Meet Legendary Inventor Dr. Bird



Last week, our Founder and CEO, Tamara Müller, and three of our clinicians, had the honor of traveling to northern Idaho to meet the renowned Forrest M. Bird, MD, Ph.D.

An aviator, inventor, biomedical engineer, and World War II veteran, Dr. Bird is a man of many talents and many stories, like the times he met Henry Ford and Orville Wright.

During the short stay at his 300-acre residence and farm – also home to Percussionaire® Corporation and the Bird Aviation Museum and Invention Center – our team learned about Dr. Bird’s life, passion for innovation, and how he single handedly transformed the world of mechanical ventilation.


Aviation and Mechanical Ventilation


With encouragement from his father who was a World War I pilot, Dr. Bird became interested in aviation at a young age and took his first flight in his early teenage years. An avid aviator and aircraft collector, Dr. Bird applied many of the principles used in avionics to his work with mechanical ventilation.


“What I learned in aviation… I applied that to the heart and lungs,” says Dr. Bird in “Fate, Chance & Circumstance,” his video biography.

The “Bird” and “Babybird”

A recipient of many awards and honors – including the National Medal of Technology and Innovation from President Barack Obama – Dr. Bird is most well known for creating the Bird Mark 7 Respirator in the late 1950s. Commonly referred to as the “Bird,” it is one of the first mass-produced, cost-efficient mechanical ventilators ever made.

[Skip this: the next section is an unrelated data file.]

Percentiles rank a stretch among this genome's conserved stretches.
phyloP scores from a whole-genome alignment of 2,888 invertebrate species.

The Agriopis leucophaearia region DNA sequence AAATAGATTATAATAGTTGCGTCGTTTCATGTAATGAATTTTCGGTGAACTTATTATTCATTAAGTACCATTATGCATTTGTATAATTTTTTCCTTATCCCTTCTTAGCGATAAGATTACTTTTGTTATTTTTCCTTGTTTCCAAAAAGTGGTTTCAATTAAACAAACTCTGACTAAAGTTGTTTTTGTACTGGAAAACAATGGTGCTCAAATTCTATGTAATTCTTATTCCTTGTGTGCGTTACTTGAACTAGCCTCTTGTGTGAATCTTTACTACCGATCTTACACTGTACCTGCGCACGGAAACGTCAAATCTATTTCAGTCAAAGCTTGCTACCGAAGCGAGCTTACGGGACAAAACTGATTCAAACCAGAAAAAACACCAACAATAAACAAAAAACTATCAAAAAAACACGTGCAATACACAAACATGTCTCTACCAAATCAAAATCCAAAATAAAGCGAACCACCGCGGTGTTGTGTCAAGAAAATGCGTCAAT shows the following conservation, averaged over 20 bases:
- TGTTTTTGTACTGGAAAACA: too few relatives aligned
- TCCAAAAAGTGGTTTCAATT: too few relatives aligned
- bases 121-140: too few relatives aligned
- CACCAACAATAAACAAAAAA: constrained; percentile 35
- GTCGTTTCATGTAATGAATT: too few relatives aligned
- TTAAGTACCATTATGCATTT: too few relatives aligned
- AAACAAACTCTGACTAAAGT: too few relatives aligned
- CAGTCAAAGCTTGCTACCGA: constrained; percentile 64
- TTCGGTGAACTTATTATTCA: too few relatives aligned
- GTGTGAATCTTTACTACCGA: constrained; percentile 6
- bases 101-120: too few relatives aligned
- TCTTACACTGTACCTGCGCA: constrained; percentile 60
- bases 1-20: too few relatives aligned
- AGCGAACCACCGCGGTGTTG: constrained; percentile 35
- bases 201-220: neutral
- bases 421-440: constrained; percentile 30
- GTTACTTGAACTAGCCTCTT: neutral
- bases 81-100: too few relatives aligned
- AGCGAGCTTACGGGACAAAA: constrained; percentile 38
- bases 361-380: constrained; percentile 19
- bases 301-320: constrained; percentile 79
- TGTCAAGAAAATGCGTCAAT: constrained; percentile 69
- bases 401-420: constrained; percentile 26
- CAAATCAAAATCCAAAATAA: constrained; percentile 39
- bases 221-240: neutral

In the early 1970s, Dr. Bird created a ventilator for infants and small children, nicknamed the “Babybird.” In approximately two years, this invention had reduced the infant mortality rate from roughly 70 percent to less than 10 percent for infants with respiratory issues. Among all of his achievements, Dr. Bird once said he was most proud of the “Babybird.”

Percussionaire® Corporation Summer Seminar Series

“I was most impressed with Dr. Bird’s stories about how he came up with ideas for ventilation based on principles he learned from aviation,” says Corey Elliott, RRT, RCP, and Director of Business Development for Independence Plus’ Respiratory Home Medical Equipment business, which provides respiratory equipment to medically-fragile, technology-dependent patients.


Completing a course called Cardiopulmonary Dynamics, our team learned about many new technologies, such as Intrapulmonary Percussive Ventilation (IPV®) for Mucus Clearance, the VDR4 Intensive Care Ventilator, and how the Phasitron patient interface works and is the key to all Percussionaire® devices.

To learn more about Dr. Bird, watch the “60 Minutes” special, which profiles his life and accomplishments.

Do you remember the “Bird” and “Babybird”? How has mechanical ventilation changed in healthcare since the early days?

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